From Suits to Statement Sneakers, Sommelier Style Evolves

Franky Marshall / Photo by Rose Callahan

Search Google images for the term “sommelier,” and you’ll find an endless stream of serious-looking people in a sea of gray, black and navy suits and separates. But many modern sommeliers dress casually, in brighter colors and with more individuality. The evolution of sommelier fashion reflects the movement to take wine from staid traditionalism—some might say elitism—toward accessibility and inclusivity.

The industry is changing, pros say, and the proof is in plain sight.

“The wine and spirits industry is not what it used to be 10 years ago,” says Óscar García Moncada, wine and spirits director for 67 Wine and Spirits. “The softening of all ideas of what ‘professional dress code’ means has [created] change over time, allowing me to express more of my personal style while still feeling professional.” He primarily opts to wear classic tailoring with fun pops of color during his workday, at times with a statement sneaker, and can often be found in more avant-garde ensembles by designers like Willy Chavarria.

Sommelier Oscar Garcia Moncada fashion
Óscar García Moncada / Photo by Gene Shaw

Moncada believes presentation and style is a key factor in this line of work. A great look, he says, can influence the way one sells a bottle, be it a boost of confidence or channeling a specific vibe.

“I always feel it’s important to distinguish yourself and show the unique quality that’s all yours,” says Franky Marshall, a New York-based bartender, educator and consultant specializing in Cognac and Pineau des Charentes. In industry circles worldwide, she’s known for her love of electric purple and pink, and her dedication to the color palette has become a personal brand of sorts.

“I believe in making an impression, presenting well and caring about the way I look—to be honest though, I tend to dress for myself, whether it’s for work or not, because it’s just who I am,” she adds. “I like the way I feel when I’m expressing myself.”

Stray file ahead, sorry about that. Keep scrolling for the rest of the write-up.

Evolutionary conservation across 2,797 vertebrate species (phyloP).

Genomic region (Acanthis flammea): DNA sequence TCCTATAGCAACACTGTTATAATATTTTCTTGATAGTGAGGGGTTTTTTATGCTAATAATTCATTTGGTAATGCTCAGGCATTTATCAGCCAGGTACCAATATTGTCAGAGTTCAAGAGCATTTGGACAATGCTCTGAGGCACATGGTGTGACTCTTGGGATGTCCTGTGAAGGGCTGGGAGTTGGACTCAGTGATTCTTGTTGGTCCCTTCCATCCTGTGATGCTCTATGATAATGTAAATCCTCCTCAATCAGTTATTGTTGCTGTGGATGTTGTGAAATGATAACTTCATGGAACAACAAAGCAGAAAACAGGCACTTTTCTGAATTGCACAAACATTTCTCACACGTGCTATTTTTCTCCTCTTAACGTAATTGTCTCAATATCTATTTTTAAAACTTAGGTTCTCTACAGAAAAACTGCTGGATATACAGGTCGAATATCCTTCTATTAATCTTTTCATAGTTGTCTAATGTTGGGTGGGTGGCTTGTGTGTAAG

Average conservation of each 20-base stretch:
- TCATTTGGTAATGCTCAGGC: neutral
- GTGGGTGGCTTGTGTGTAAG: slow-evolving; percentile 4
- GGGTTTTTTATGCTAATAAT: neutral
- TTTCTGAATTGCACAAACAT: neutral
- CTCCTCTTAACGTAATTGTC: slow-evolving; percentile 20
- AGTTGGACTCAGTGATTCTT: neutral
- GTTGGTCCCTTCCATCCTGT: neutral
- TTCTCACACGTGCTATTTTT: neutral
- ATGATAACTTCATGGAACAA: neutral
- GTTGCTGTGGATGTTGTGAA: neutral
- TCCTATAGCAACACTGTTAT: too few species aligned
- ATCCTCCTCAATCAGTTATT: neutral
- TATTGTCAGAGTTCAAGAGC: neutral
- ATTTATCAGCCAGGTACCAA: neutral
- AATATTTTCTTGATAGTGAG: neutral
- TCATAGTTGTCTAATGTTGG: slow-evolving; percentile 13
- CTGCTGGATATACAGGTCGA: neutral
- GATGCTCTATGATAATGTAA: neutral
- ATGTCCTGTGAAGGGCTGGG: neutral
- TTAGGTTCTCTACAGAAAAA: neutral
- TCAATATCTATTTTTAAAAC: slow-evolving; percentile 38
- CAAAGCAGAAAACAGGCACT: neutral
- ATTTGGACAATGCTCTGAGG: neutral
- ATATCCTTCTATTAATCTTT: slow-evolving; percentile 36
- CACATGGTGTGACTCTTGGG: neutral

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Fashion icon Vera Wang, who recently launched her own Prosecco brand, prioritizes self-expression in every setting.

“It’s very important to me to express all the different styles in my fashion, how I like to dress myself, and it is sort of this crazy mix,” she says. “At the same time, I think it’s very reflective of the modernity of today and the freedom people have to put looks together and how they dress and how they wear clothes. I think it’s that freedom that we’re celebrating in fashion right now, [and] that’s a wonderful, wonderful thing.”

Franky Marshall sommelier style
Franky Marshall / Photo by Lizzie Munro

Unfortunately, everyone’s self-expression is not received in the same way. Due to deeply ingrained biases, female, queer, non-binary, BIPOC and other marginalized people in wine tend to have more leeway to explore nontraditional personal style than others.

As a result, Moncada and some industry friends formed a monthly lunch club called Wine Migos. It’s a dedicated space to share perspectives on fashion, work, life and all sorts of social issues.

“​​In our industry, we are often asked in various ways to succumb to the homogeneity of white corporate respectability politics,” says Kelvin Uffré, a spirits and wine specialist, and one of Wine Migos’ founders. “Certain styles that are deemed ‘urban,’ ethnic,’ or ‘ghetto’ do not fall into the parameters of ‘professionalism’ in white supremacist corporate culture.”

The industry is changing, pros say, and the proof is in plain sight.

This is damaging to individuals and to the wine business, Uffré says.

“Presentation and style are important to me because it’s a means of telling your story, and it allows you to feel comfortable in spaces where you may not always feel seen or even welcomed—differentiating yourself through style sets a tone regarding how much you are willing to conform to the false idea of white professionalism.”

Kelvin Uffre sommelier style
Kelvin Uffré / Photo by J. Martins Photography

While wine professionals are able to present themselves more freely today than, say, a decade ago, the industry still has a long way to go when it comes to ensuring that the opportunity is fair for all, Moncado says.

In the meantime, the Migos will keep doing their thing.

“When I throw on a fit that communicates that I’m standing in my power, I feel unstoppable,” says Uffré. “There is no greater feeling than being at a table popping bottles with these cats in all this drip.”

Published on November 12, 2021
Topics: Wine & Fashion